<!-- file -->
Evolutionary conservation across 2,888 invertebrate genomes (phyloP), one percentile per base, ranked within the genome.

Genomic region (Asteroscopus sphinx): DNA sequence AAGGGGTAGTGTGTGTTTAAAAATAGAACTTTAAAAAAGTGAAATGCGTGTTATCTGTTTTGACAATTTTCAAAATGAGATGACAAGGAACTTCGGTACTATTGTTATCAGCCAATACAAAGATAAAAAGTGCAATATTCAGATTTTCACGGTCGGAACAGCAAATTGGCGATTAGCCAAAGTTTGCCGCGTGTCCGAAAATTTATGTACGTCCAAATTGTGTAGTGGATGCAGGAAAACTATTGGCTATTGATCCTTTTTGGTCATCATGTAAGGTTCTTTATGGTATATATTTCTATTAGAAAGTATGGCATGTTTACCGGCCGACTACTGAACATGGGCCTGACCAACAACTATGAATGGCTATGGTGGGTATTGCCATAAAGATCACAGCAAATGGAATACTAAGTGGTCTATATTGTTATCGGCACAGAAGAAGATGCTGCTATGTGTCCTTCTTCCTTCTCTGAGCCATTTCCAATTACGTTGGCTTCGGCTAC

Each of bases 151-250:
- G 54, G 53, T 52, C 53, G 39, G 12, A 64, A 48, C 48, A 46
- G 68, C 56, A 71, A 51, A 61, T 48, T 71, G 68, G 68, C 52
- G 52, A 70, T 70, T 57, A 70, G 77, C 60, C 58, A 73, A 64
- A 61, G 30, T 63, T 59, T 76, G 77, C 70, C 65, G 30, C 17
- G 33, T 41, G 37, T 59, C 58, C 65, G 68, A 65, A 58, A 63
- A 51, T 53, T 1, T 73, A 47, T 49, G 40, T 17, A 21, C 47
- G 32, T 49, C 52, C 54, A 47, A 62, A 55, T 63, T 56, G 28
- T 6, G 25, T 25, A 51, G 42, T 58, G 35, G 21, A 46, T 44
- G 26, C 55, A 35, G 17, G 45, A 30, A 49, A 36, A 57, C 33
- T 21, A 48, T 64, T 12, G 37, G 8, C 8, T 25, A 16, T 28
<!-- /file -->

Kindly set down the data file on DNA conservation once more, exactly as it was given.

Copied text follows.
Evolutionary conservation across 2,888 invertebrate genomes (phyloP), one percentile per base, ranked within the genome.

Genomic region (Asteroscopus sphinx): DNA sequence AAGGGGTAGTGTGTGTTTAAAAATAGAACTTTAAAAAAGTGAAATGCGTGTTATCTGTTTTGACAATTTTCAAAATGAGATGACAAGGAACTTCGGTACTATTGTTATCAGCCAATACAAAGATAAAAAGTGCAATATTCAGATTTTCACGGTCGGAACAGCAAATTGGCGATTAGCCAAAGTTTGCCGCGTGTCCGAAAATTTATGTACGTCCAAATTGTGTAGTGGATGCAGGAAAACTATTGGCTATTGATCCTTTTTGGTCATCATGTAAGGTTCTTTATGGTATATATTTCTATTAGAAAGTATGGCATGTTTACCGGCCGACTACTGAACATGGGCCTGACCAACAACTATGAATGGCTATGGTGGGTATTGCCATAAAGATCACAGCAAATGGAATACTAAGTGGTCTATATTGTTATCGGCACAGAAGAAGATGCTGCTATGTGTCCTTCTTCCTTCTCTGAGCCATTTCCAATTACGTTGGCTTCGGCTAC

Each of bases 151-250:
- G 54, G 53, T 52, C 53, G 39, G 12, A 64, A 48, C 48, A 46
- G 68, C 56, A 71, A 51, A 61, T 48, T 71, G 68, G 68, C 52
- G 52, A 70, T 70, T 57, A 70, G 77, C 60, C 58, A 73, A 64
- A 61, G 30, T 63, T 59, T 76, G 77, C 70, C 65, G 30, C 17
- G 33, T 41, G 37, T 59, C 58, C 65, G 68, A 65, A 58, A 63
- A 51, T 53, T 1, T 73, A 47, T 49, G 40, T 17, A 21, C 47
- G 32, T 49, C 52, C 54, A 47, A 62, A 55, T 63, T 56, G 28
- T 6, G 25, T 25, A 51, G 42, T 58, G 35, G 21, A 46, T 44
- G 26, C 55, A 35, G 17, G 45, A 30, A 49, A 36, A 57, C 33
- T 21, A 48, T 64, T 12, G 37, G 8, C 8, T 25, A 16, T 28